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The 5th hole at Pebble Beach Golf Links has always been the mole on Marilyn's face, an awkward little par-3 lacking in aesthetics as well as shot value. When the Pebble Beach Co. announced two years ago that it was going to build a new number 5 along Stillwater Cove, the praise was unanimous, especially with the U.S. Amateur and the U.S. Open coming to town in 1999 and 2000, respectively. Lately, though, all anyone around Pebble can talk about is the oak tree that sits smack in the middle of the proposed site for the new green and is due to be removed when ground is broken in April.
Building golf courses, especially along the California coast, is always a tango between the competing interests of environmentalists and golfers, but only at Pebble Beach could it involve New Age mysticism, the threat of terminally ill children chaining themselves to trees and pitched dissertations on heart rot.
This story goes back more than 80 years. While planning his course, Pebble Beach patriarch S.F.B. Morse had tried to acquire a 5.5-acre lot that was a perfect spot for a seaside par-3. Thwarted, he was forced to build inland, and the 166-yard 5th hole was born, featuring a blind uphill tee shot to a green pinched by trees on both sides. In time, the shady, bowl-shaped green would develop such drainage problems that it had to be replaced for the 1992 U.S. Open.
When the lot Morse had coveted came up for sale in 1996, the Pebble Beach Co. bought it for $8.75 million and commissioned Jack Nicklaus to realize Morse's original dream. Among the many bureaucracies that signed off on the project were the California Coastal Commission and the California Division of Forestry.
All was going smoothly until December, when the San Francisco Chronicle published an article under the muckraking headline MIGHTY FIGHT OVER OAK and placed the age of the tree at 300 years or more. The story spread like kikuyu grass, and tree-huggers began crawling out of the woodwork. Terre Noble, a local whose '96 New Age CD, The Mists, includes a paean to the embattled tree titled Old Oak, told Coast Weekly, "I was attracted to the tree because of its age and wisdom. It's like a grandfather to me." One Pebble Beach Co. executive even got a voice-mail message that said seven terminally ill children from the Make-A-Wish Foundation were going to chain themselves to the tree. The call was a hoax but was indicative of the tenor of the battle.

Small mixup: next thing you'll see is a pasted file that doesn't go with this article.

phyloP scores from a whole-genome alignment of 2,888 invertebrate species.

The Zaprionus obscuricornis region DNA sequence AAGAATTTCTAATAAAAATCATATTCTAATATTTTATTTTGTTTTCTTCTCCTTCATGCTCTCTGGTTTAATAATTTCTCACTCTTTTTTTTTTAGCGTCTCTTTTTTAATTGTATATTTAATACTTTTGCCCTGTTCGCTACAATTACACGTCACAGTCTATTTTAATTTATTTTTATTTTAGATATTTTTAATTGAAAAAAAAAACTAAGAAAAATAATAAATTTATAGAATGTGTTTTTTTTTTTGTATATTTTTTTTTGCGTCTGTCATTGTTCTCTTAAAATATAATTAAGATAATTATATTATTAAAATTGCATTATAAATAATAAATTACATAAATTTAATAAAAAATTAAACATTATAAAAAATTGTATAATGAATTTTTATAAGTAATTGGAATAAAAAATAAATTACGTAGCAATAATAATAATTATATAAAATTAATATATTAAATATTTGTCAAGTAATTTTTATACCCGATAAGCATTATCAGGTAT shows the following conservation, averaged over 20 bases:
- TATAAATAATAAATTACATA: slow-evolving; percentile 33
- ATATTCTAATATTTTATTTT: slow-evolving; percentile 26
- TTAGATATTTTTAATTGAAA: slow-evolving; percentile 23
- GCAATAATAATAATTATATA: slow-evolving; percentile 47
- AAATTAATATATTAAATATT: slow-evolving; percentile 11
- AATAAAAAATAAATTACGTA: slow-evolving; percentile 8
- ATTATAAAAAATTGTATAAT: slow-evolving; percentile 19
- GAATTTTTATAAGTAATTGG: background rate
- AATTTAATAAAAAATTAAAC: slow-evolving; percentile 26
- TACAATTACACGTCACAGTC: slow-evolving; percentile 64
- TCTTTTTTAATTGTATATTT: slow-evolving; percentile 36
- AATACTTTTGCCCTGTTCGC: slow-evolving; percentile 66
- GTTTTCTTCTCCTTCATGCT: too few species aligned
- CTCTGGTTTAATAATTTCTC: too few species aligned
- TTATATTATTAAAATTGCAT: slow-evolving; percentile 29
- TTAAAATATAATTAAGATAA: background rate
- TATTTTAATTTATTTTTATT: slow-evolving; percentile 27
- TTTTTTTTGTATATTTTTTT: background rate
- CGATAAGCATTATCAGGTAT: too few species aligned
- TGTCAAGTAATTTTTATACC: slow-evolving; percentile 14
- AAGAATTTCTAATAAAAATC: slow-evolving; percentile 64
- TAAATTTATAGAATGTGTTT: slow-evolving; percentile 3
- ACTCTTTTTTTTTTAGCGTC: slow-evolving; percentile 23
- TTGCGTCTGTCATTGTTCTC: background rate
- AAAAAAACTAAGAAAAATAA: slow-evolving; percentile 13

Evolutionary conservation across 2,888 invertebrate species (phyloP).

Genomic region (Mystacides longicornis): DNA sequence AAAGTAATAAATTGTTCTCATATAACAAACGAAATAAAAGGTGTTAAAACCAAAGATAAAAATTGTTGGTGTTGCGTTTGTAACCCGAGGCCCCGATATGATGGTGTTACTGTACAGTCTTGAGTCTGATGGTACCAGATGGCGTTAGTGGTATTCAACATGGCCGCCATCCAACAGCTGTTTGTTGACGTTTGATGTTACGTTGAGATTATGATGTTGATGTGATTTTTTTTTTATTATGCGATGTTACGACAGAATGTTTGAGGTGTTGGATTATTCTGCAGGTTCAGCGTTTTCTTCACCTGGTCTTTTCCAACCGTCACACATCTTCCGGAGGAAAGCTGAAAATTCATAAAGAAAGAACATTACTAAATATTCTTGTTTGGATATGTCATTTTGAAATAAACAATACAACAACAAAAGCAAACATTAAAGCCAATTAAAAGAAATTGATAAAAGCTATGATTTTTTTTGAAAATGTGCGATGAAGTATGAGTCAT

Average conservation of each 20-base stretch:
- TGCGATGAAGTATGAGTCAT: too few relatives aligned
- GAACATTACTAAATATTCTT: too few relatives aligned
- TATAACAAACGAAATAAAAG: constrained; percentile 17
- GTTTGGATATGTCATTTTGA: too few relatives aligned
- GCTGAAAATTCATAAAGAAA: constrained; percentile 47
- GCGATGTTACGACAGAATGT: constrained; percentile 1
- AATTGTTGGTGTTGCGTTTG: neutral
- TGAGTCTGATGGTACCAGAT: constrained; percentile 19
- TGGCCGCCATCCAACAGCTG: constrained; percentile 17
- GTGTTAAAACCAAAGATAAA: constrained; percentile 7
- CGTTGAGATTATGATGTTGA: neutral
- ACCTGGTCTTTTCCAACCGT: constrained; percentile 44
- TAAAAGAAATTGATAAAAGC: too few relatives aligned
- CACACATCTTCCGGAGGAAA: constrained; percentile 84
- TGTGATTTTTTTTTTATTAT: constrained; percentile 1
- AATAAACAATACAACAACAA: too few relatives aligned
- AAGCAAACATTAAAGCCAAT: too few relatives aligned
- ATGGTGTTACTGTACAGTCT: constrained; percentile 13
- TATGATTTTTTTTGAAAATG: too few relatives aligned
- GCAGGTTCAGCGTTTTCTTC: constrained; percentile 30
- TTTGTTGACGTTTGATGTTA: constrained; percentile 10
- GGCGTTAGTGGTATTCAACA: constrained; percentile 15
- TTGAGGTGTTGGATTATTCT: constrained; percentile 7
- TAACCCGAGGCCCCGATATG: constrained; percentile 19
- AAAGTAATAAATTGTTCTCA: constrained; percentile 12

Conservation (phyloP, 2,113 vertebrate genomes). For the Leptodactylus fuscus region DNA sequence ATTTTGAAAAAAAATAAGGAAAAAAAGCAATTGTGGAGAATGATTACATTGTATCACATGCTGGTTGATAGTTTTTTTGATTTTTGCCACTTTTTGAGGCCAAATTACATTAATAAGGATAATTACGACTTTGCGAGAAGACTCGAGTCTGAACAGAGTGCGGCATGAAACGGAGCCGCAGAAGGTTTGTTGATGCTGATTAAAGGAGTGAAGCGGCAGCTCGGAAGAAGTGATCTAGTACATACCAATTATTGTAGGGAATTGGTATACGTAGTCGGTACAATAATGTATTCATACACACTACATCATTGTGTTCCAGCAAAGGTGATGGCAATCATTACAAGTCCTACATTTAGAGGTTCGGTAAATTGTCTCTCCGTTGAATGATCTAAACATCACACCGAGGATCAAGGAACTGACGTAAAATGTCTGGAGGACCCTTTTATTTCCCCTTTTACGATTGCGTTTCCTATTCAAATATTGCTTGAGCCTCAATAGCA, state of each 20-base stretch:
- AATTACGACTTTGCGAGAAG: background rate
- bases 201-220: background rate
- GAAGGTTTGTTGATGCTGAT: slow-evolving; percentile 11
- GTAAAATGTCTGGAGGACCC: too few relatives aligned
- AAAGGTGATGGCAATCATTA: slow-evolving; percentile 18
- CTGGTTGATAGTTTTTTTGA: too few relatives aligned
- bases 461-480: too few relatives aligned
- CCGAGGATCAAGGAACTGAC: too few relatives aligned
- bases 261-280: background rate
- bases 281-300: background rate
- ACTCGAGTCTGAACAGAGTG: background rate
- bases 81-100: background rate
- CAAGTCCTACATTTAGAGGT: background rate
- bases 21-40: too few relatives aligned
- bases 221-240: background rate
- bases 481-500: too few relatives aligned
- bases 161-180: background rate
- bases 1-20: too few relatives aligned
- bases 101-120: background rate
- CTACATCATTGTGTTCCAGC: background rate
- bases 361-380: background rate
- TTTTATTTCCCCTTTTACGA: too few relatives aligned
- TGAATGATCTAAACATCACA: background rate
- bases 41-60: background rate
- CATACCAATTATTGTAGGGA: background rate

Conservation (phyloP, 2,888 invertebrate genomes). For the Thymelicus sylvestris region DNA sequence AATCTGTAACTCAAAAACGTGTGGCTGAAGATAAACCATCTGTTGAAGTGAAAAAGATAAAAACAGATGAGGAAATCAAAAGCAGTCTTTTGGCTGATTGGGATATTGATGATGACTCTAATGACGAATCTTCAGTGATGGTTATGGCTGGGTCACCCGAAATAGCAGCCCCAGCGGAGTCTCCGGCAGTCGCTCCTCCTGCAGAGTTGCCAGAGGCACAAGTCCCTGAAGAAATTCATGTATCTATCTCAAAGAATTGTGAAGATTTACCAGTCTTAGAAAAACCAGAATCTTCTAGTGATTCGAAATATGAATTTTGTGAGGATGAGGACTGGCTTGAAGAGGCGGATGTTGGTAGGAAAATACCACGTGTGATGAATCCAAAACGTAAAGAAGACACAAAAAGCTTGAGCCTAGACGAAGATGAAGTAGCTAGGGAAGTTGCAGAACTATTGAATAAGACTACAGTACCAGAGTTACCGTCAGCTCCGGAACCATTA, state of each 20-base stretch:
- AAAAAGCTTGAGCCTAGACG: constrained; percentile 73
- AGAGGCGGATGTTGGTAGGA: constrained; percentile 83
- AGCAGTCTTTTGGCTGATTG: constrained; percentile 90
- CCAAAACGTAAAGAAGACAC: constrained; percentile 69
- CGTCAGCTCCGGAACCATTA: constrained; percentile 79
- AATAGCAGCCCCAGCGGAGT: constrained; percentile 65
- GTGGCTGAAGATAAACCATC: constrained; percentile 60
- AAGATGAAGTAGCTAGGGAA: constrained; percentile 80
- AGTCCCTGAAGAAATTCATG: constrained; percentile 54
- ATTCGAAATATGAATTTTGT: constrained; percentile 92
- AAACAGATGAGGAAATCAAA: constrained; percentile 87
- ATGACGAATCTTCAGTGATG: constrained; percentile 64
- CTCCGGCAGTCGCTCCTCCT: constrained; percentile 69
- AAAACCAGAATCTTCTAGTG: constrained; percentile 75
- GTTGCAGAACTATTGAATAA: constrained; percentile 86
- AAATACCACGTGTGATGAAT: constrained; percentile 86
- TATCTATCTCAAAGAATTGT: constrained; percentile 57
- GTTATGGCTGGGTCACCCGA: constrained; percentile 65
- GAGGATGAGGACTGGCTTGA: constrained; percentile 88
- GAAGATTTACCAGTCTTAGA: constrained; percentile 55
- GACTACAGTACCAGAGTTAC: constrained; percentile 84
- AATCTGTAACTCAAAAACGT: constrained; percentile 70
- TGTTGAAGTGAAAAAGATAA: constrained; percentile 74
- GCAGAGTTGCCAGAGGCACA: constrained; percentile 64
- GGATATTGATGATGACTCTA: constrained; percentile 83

Fighting back, the Pebble Beach Co. asked Ralph Osterling, the incoming president of the California Oak Foundation, to examine the tree. He put its age at 125supporting the company's contention that the oak was a landscape tree planted by previous ownersand said the tree's days were numbered because of root fungus and heart rot. "Good forest management says it should come out...and prevent the disease from spreading," said Osterling. That pretty much sealed this old oak's fate, though when Nicklaus comes to town this week for the AT&T Pebble Beach National Pro-Am he's going to look at the viability of reconfiguring the hole to spare the tree. He shouldn't waste his time.
The Chronicle article that started all the hullabaloo posed the question, What's more important, an oak tree or a Jack Nicklaus green? In this case our vote goes to the green.
No one could have imagined that would be only 192 days.
Issue date: February 2, 1998
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